Land Surveying: Estimating the Cost

Land surveying
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Land surveying, in a nutshell, is the art and science of establishing or re-establishing property corners, property lines and/or boundaries. There can be different reasons why someone wants a piece of land surveyed. Essentially the most common is to check if a piece of land is susceptible to flooding, to subdivide real estate to sell or deed to family members or determine if there are any encroachments. This could happen if a neighbour disputes you are using a section of his lot or vice versa (for more about this, click here).

How much does land surveying cost?

If you have to have a piece of land surveyed, the first thing that will come to mind is “how much does it cost?”

There are many factors determining just how much land surveying on your land would cost. The fact that this sort of service needs to be accomplished by a professional contributes a great deal to the total cost of the service, but choosing a non-professional to survey your land is dangerous, and in all likelihood illegal for the non-professional.

This is why it is best to take a good look around before settling with a surveying company. If you must work inside a particular budget, discuss this with the surveyor up-front. Many times he may manage to offer cost saving steps to get the work you need done within these cost limits.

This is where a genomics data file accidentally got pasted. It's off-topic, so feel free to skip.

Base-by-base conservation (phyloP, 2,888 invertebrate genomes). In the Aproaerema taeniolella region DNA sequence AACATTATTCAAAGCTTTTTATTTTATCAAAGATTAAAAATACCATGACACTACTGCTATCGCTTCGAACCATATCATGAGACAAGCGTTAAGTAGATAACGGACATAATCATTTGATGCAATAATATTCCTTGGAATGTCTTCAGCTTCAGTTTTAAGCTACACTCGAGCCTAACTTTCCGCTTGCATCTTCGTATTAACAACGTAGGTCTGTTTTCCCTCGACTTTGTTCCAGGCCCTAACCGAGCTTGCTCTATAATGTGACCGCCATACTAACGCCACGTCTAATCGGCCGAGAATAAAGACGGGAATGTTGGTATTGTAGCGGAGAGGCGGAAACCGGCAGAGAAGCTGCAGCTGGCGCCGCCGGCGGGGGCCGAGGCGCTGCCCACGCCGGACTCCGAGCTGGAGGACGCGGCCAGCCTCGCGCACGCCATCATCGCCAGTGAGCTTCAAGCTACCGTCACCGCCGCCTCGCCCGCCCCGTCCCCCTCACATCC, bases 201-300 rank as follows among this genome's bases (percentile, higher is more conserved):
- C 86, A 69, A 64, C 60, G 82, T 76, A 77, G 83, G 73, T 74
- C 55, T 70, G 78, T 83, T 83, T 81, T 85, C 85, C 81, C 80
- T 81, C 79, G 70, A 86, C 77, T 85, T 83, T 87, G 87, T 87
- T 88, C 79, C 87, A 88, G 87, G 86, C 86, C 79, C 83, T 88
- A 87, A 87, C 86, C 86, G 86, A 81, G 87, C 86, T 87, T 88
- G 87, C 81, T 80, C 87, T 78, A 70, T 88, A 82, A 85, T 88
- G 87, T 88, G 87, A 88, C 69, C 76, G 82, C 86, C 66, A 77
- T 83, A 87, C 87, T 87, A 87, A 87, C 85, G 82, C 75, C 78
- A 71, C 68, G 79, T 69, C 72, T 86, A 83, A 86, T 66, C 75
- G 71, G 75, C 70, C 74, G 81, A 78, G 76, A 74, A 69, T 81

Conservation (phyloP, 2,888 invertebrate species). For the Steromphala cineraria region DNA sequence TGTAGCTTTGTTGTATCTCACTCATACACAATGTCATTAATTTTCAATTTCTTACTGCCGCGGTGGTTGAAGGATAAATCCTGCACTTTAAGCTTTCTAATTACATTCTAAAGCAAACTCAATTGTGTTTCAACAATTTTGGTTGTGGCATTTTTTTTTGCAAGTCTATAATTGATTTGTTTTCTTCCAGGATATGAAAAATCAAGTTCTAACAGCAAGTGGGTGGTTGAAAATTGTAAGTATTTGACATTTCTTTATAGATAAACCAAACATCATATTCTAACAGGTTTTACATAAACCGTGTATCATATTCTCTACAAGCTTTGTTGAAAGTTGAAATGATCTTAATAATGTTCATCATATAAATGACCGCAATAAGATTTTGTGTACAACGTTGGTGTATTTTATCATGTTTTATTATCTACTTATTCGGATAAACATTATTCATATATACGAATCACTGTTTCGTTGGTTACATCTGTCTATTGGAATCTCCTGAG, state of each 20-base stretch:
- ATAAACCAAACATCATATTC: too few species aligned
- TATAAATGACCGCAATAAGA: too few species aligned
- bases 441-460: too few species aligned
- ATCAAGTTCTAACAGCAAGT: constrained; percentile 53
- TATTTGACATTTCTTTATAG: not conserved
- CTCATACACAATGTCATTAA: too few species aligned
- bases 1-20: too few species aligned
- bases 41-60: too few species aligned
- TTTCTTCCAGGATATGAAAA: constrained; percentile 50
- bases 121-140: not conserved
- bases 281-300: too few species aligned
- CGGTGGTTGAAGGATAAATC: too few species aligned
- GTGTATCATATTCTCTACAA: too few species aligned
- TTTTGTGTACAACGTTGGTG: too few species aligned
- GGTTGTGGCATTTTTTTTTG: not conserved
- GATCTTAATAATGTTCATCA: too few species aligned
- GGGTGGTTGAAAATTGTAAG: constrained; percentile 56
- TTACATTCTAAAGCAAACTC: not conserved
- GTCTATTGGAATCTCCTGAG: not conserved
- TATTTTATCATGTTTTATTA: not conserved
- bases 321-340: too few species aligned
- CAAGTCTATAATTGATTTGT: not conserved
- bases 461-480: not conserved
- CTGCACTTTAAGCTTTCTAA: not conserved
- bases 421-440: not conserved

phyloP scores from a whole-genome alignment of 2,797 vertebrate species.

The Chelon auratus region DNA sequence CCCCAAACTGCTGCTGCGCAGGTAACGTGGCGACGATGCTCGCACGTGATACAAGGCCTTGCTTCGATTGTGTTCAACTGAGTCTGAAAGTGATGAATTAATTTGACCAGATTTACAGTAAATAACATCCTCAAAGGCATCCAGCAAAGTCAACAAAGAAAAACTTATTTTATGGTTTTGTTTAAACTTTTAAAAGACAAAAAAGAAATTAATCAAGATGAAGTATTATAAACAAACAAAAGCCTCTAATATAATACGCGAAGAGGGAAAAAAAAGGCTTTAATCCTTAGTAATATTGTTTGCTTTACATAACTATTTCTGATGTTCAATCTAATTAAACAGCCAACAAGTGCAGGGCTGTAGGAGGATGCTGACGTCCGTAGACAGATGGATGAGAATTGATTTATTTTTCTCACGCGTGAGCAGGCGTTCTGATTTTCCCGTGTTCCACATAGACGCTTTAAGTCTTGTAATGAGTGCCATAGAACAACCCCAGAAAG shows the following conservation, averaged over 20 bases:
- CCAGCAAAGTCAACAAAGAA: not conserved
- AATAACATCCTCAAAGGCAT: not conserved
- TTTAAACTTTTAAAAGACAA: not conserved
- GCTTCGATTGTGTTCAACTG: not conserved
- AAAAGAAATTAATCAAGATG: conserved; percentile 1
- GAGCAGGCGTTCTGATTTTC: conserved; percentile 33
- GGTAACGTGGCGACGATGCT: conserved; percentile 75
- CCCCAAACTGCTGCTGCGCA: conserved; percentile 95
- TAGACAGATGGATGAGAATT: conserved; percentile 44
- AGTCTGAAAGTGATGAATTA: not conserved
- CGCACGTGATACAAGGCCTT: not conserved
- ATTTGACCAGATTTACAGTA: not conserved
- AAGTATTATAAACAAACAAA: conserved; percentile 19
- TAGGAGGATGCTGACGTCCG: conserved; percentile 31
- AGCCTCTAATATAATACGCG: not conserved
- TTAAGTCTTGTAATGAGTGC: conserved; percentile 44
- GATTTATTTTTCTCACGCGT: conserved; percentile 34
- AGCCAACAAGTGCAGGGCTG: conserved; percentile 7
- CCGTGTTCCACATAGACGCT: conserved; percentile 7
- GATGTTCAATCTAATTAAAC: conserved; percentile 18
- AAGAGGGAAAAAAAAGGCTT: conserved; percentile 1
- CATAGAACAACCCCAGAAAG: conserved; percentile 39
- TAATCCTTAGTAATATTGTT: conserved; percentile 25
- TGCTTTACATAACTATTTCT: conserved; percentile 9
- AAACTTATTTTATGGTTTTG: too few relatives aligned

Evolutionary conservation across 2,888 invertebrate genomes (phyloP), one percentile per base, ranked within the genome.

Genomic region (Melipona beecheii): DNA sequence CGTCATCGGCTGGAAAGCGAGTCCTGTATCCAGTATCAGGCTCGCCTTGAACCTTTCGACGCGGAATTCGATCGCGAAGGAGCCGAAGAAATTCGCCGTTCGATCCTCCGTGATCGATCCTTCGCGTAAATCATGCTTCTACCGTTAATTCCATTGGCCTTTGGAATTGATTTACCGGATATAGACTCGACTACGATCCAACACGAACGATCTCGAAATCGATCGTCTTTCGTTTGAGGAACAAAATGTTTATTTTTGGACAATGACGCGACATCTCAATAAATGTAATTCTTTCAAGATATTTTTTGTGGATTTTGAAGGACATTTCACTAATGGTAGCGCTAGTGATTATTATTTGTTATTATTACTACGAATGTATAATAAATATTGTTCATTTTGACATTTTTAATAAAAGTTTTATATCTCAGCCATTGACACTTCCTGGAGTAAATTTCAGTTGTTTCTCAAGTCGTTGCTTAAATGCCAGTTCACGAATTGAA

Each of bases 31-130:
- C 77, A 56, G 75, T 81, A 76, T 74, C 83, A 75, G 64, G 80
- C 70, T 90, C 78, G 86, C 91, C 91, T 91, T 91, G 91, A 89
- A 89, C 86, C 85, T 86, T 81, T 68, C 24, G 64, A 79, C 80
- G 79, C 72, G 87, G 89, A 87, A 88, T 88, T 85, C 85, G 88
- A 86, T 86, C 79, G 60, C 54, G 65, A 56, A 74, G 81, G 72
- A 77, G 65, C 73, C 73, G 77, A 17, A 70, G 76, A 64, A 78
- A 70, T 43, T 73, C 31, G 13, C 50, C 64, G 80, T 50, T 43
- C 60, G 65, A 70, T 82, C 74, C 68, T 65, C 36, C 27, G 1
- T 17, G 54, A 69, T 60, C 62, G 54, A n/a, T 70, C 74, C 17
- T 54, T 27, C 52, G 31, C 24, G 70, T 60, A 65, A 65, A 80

The form of the land also needs to be considered. A square or even a rectangle piece of land is somewhat easier to survey than an odd shaped parcel, or one with lots of sides. With the latter, the surveyor will need to spend more time in surveying the curves and the bends which means the cost of the service would go higher. The actual measurements the land is also key factor here.

Remember the cost of land surveying will likely be proportionate to the time and effort that the land surveyor would spend on the project. If the land that you’re having surveyed isn’t accessible, or has thick vegetation, then the total price of the survey could go higher. This is true of the climate conditions which could affect the work. Surveying in hot weather is sort of slower to keep from putting the crew members in danger. Also, most surveying cannot be done during the rain.